The postoperative prescription consisted of a broad-spectrum antibiotic therapy based on amoxicillin/clavulanic acid at 3 g/d for 7 days. Tier I and II analgesics were prescribed: paracetamol/codeine 500/30 mg/cp, as well as prednisolone corticosteroid therapy at 1 mg/kg/day for 4 days. Finally, nasal washes with sterile saline and an anti-inflammatory mometasone spray were given. A strict soft diet for 6 weeks was also prescribed.

The follow-up was established as follows: a postoperative appointment after 7 days, after 14 days, and then finally after 30 days.

The postoperative sequelae were uncomplicated; the postoperative facial edema had almost disappeared by the 14-day follow-up. In addition, there was a slight hyposensitivity of the territory of the left lower alveolar nerve, which was clearly regressing at the time of the 30-day follow-up (Fig. 3).

Histological results of the pathology analysis found two OKCs. The remote follow-up appointment revealed that the patient no longer suffers from hyposensitivity in the area around the left lower alveolar nerve.

thumbnail Fig. 1

Top: Facial scan centered on the included tooth 28. Bottom: Facial scan centered on the included tooth 38.

thumbnail Fig. 2

Top: Intraoperative maxillary. Bottom: Clinical view of mandibular keratocyst and the part in contact with tooth 38.

thumbnail Fig. 3

Clinical and radiographic follow-up at 6 weeks postoperatively.


OKs or squamous cysts are derived from the dental lamina or its vestiges and from the basal foundation of the oral epithelium [2]. It represents between 10% and 20% of all cystic lesions of the maxilla [3]. This makes it the third most frequent odontogenic cyst after root and dental cysts, according to the WHO classification. Its peak incidence is between the ages of 10 and 30 years (or earlier if associated with basal cell nevomatosis). It primarily affects the mandible and usually affects the ramus with a frequency of up to 70% depending on the course. The maxilla (either anterior or posterior depending on the course) comes in second position.

In addition, OKCs are characterized by their local aggressive potential with the invasion of neighboring structures, particularly bone and their high recurrence rate after treatment (up to 60% depending on the course of treatment), which led to its classification as an odontogenic tumor between 2005 and 2007. However, since 2017, keratocystic tumors have again been classified as odontogenic cysts due to their pathogenic cystic process and therefore cannot be classified as tumors [2]. These lesions have strong similarities with other lesions, particularly when the lesion represses a dental element, as was the case here for the two lesions, for which the diagnosis of follicular cyst is part of the differential diagnosis. The polylobate form, although more frequent for ameloblastoma, is also described for OKC. Although frequent in their unique form, multiple OKs are readily associated with syndromes, including Gorlin-Goltz syndrome. It is an inherited disease with autosomal dominant transmission caused by the mutation of the PTCH14 gene, characterized by, among other elements, multiple OKCs and primordial cysts, dysmorphic syndrome (facial dysmorphia with hypertelorism, spina bifida, brachymetacarpia), mental retardation, and multiple nevi that can degenerate. In this syndrome, OKCs appear early in childhood and can be both numerous and voluminous. Therefore, some authors recommend that a genetic investigation be carried out to identify Gorlin-Goltz syndrome in patients with OKCs before the age of 20, which is when the OKCs are more likely to be numerous and/or when certain elements of the examination or interview point to developmental abnormalities, considering the predisposition to develop different cancers [4]. The genetic diagnostic examination must be considered in the light of arguments in favor of a syndrome. In this patient's case, the general clinical examination did not reveal anything remarkable, and no other disorders other than OKC were present.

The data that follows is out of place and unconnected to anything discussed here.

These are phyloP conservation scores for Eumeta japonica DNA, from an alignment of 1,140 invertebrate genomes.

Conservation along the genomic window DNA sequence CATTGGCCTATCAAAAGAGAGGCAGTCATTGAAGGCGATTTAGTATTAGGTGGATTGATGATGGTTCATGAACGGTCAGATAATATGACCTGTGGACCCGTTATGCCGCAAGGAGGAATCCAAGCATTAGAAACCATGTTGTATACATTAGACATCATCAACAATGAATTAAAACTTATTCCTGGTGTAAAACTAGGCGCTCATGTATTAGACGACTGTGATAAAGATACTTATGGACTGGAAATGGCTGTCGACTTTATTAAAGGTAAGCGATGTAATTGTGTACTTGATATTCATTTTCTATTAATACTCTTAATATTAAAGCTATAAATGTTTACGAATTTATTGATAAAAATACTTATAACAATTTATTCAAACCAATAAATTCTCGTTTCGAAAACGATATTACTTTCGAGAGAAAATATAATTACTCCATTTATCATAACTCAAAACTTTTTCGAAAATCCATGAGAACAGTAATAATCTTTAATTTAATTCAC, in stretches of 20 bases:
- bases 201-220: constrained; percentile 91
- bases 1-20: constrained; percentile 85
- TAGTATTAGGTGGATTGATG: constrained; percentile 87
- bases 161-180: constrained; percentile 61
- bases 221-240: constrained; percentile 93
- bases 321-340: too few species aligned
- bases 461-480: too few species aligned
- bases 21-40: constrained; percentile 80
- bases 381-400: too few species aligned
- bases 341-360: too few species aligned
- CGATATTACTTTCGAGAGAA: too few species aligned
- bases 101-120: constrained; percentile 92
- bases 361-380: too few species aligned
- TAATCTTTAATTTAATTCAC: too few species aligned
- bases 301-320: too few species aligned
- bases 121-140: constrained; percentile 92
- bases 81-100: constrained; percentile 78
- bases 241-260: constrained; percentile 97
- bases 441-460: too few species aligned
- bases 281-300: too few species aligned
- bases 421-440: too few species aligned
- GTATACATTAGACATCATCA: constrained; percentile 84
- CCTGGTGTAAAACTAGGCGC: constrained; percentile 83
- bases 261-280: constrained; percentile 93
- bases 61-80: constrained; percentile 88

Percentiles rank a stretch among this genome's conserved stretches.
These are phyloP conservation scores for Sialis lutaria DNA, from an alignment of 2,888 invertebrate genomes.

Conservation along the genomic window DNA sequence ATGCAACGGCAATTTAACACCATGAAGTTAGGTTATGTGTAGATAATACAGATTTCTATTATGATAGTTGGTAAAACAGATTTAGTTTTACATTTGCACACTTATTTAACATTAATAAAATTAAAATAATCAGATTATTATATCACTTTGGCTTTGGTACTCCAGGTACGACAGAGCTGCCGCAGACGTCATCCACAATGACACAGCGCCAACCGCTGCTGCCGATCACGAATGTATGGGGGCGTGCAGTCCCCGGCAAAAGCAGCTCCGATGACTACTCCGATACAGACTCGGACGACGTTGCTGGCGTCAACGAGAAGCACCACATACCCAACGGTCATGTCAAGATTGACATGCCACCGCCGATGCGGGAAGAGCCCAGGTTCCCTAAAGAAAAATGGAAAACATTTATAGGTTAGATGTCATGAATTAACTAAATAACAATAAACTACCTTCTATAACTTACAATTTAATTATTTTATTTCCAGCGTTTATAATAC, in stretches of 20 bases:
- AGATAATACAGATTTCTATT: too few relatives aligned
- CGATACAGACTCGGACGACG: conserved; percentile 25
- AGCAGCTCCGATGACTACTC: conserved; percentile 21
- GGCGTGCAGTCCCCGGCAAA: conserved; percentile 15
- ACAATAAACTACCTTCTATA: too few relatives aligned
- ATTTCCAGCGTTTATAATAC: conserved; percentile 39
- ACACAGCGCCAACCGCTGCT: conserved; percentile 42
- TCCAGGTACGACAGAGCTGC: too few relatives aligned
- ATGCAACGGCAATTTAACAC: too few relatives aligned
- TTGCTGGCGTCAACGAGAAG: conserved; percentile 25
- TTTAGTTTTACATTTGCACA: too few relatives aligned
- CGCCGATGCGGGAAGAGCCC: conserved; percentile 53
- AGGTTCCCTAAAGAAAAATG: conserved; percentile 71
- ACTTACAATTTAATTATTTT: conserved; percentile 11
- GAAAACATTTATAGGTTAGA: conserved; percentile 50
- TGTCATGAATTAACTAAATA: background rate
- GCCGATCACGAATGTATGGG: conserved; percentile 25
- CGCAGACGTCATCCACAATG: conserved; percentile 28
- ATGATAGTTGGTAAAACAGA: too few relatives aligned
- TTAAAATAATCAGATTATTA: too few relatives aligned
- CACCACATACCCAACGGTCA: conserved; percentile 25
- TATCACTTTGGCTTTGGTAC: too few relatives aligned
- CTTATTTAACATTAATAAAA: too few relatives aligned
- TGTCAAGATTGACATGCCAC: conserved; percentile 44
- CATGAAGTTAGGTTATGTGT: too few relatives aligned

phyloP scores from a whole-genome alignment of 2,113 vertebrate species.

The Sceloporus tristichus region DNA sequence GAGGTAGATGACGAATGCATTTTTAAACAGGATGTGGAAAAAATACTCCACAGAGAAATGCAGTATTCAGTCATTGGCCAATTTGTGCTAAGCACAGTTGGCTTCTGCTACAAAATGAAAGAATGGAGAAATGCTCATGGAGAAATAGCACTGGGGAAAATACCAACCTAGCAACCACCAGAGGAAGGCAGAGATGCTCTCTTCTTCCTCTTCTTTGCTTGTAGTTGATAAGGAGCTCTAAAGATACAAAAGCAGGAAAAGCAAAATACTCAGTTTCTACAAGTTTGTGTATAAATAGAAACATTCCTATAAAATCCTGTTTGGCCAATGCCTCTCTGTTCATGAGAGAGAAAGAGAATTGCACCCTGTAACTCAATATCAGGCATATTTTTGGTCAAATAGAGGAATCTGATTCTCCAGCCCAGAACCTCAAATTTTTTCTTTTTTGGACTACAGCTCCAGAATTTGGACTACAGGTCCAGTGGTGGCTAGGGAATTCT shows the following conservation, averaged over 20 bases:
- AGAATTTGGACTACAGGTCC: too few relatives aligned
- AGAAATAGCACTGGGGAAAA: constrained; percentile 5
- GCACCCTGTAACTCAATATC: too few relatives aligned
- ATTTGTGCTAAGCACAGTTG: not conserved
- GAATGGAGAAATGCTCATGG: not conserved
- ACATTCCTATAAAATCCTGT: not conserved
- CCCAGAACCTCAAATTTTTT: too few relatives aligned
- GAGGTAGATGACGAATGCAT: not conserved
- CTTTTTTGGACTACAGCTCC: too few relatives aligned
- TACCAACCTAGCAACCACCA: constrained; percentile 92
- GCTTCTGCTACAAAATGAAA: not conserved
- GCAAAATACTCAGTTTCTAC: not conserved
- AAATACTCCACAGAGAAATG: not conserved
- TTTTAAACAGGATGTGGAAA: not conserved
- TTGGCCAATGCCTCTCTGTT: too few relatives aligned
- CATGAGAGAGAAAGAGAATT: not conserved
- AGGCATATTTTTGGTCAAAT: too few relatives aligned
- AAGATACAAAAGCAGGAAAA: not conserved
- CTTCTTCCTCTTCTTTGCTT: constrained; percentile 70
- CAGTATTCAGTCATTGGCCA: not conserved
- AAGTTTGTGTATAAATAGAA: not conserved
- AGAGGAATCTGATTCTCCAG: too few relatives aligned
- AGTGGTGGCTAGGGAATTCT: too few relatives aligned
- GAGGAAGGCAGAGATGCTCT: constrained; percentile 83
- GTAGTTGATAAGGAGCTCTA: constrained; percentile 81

Aggressiveness and a higher rate of recurrence are related to the “parakeratinized” nature of these cysts (compared to orthokeratinized cysts). Location seems to play an important role; the recurrence rate is 75% in the mandibular molar region and 31.8% in the mandibular region. The transformation of keratocysts into ameloblastomas is rare, but they are nevertheless more frequent in Gorlin syndrome keratocysts. Very rare cases of degeneration have been described [5].

In this patient, given the dual factors of the location and parakeratotic nature of OKCs, increased surveillance was implemented in relation to the significant risk of recurrences, ranging from 10% to 40% according to the authors [6].


OKCs are commonly managed by oral surgeons, who should consider the possible association of OKCs to a syndromic form of the disorder, which should be evaluated in the event of multiple lesions. Thus, OKC management must be performed in a multidisciplinary setting in close collaboration with dermatologists, geneticists, and pathologists. Due to the high recurrence rate of OKCs, patient follow-up is essential.

Conflicts of interests

The authors declare that they have no conflicts of interest in relation to the publication of this article.


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All Figures

thumbnail Fig. 1

Top: Facial scan centered on the included tooth 28. Bottom: Facial scan centered on the included tooth 38.

In the text
thumbnail Fig. 2

Top: Intraoperative maxillary. Bottom: Clinical view of mandibular keratocyst and the part in contact with tooth 38.

In the text
thumbnail Fig. 3

Clinical and radiographic follow-up at 6 weeks postoperatively.

In the text